Approaches to Brand Architecture


When we look at how breweries approach their packaging design we see a spectrum.


On one end there’s the RIGID TEMPLATE approach, where every product looks almost identical to every other product. Some people refer to this as the “Branded House” approach.


For each new product release you change an accent colour, change the product name, update the love story, and you’re good to go.


  • consistent layout

  • consistent illustration

  • consistent typography

  • customized accent colours

(Click any of the images to see the full project.)

The RIGID TEMPLATE approach makes it quick, easy, and cheap to roll out new products. And it provides the ultimate in Brand Blocking when you have multiple products together on a retail shelf. Wineries often favour this approach.

But if you have too many products it can become hard to tell them apart from each other. Also, you start to run into the “Rainbow Problem,” where you’ve used so many colours that you now have three products with slightly different shades of teal for their accent colours.


On the other end of the spectrum we see the FULLY CUSTOM approach, where each product is completely different from every other product. Some people refer to this as the “House of Brands” approach.


With this approach you’re able to completely customize the packaging design of each product to best represent the liquid inside the container. This can be quite powerful. But this approach takes longer, it’s more difficult, and it costs more than any other approach.


  • consistent corporate branding

  • custom typography

  • custom illustration

  • custom layout

  • custom die-cut shapes

  • custom colour schemes

(Click any of the images to see the full project.)

One thing to watch out for when using the FULLY CUSTOM approach is that the “Ambassador Brand” (your brewery’s brand) can get lost if you’re not careful. When that happens you almost end up having to market each product as its own brand, which can get expensive.

Distilleries often use the FULLY CUSTOM approach because there are different verticals that distilled products need to compete in. Distillery brands don’t compete with each other in the same way that brewery brands do: gins compete with other gins, vodkas with other vodkas, etc.

The FULLY CUSTOM approach is definitely more of an “expert level” strategy for a brewery to adopt. Start-up breweries hardly ever go this route right out of the gate.


In the middle of the spectrum we see the HYBRID approach, where some portions of the packaging design are made into a template and kept consistent across the entire lineup and the remaining portions of the design are customized for each product.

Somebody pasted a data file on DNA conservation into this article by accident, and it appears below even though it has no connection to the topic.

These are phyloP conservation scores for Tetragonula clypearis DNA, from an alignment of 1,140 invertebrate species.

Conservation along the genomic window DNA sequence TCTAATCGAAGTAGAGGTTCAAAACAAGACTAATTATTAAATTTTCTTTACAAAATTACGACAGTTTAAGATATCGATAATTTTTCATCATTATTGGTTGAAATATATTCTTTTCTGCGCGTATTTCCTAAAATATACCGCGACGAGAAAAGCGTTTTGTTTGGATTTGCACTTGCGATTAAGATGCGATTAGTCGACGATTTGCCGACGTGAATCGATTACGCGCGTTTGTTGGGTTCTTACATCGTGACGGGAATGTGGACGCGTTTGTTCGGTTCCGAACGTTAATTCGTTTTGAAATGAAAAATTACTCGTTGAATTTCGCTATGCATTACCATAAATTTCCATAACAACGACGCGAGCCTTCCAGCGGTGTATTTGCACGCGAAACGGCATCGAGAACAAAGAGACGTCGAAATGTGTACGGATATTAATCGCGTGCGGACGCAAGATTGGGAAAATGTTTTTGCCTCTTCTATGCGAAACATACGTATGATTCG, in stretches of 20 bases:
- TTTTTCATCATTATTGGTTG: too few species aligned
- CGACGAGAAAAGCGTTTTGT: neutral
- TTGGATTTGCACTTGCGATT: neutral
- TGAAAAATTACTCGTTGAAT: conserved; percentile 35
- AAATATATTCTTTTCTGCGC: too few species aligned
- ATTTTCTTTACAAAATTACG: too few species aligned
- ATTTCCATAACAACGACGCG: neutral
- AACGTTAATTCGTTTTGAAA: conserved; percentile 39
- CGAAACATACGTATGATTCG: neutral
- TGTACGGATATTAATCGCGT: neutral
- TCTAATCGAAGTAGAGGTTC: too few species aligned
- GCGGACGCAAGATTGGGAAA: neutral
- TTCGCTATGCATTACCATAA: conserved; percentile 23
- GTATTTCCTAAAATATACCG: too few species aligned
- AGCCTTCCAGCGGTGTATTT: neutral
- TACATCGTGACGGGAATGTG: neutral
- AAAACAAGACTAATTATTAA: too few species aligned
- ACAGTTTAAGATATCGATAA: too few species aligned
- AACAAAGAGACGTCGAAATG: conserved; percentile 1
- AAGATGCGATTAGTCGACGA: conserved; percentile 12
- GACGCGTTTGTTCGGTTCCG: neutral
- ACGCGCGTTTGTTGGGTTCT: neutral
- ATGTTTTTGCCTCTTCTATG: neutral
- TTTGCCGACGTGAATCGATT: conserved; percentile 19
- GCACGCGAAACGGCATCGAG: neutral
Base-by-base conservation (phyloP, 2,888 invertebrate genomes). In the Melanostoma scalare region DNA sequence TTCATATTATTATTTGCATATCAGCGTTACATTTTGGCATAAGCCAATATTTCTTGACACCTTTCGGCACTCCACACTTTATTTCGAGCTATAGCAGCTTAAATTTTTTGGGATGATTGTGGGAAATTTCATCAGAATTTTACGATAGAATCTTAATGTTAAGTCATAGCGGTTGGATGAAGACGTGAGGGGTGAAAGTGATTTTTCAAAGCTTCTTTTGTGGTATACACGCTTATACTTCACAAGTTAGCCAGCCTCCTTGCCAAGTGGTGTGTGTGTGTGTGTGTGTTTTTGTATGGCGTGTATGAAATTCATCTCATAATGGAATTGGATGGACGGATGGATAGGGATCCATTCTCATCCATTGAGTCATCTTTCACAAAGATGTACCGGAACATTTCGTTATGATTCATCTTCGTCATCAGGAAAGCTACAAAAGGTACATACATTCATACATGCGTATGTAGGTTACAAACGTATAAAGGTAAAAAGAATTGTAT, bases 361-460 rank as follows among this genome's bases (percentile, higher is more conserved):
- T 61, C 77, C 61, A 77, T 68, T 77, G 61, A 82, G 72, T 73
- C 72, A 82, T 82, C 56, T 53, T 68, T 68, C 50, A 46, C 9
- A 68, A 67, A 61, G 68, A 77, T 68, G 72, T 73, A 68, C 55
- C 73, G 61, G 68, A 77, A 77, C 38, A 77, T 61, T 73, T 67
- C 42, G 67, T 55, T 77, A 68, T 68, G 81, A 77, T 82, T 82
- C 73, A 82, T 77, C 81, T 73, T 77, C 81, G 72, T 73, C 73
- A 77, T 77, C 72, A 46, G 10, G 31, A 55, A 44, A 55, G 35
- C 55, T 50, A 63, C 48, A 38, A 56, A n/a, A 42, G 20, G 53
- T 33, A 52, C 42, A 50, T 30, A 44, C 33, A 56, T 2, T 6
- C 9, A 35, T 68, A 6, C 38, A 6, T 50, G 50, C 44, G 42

This is a happy medium for many breweries because it creates some opportunities for Brand Blocking (important for building up a new brewery brand!) while still allowing the personality of each liquid to shine through via the customized design/illustration portion of its label. It’s not as quick/easy/cheap as the TEMPLATED approach and it’s not as time consuming/difficult/costly as the FULLY CUSTOM approach.

We like to take it one step farther and break the HYBRID approach down into SIMPLE HYBRID vs. COMPLEX HYBRID approaches.


In both approaches the layout of the packaging design remains consistent across multiple products. The difference comes down to the amount of customization: custom illustration and/or custom typography and/or custom colour schemes. It’s a bit squishy. There’s no hard & fast line where you move from SIMPLE to COMPLEX HYBRID. Mostly, it’s an attempt to recognize that there’s a big difference between a design system where all you have to do is swap out the illustration of a single ingredient is a lot different than one that requires a detailed illustration that wraps the full can. While both are technically Hybrid approaches, one of them’s going to cost more and take longer.


  • consistent layout

  • consistent typography

  • unique accent colour for each product

  • custom illustrations

(Click any of the images to see the full project.)


  • consistent layout

  • typography can be consistent or custom for each product

  • colour schemes can be consistent or custom for each product

  • illustrations are usually custom for each product

  • consistent die-cut label shape

(Click any of the images to see the full project.)

When considering which approach you want to employ for your packaging be sure take a look around at how your competitors are approaching this problem. Some breweries use multiple approaches: FULLY CUSTOM labels for their core beers and a RIGID TEMPLATE for their small-batch releases. Others use the same approach multiple times for each of their product tiers (i.e. different template designs for each of their three tiers.)

Download the four approaches to brand architecture in one easy reference image.

If you’d like to discuss your brewery’s brand architecture, please get in touch.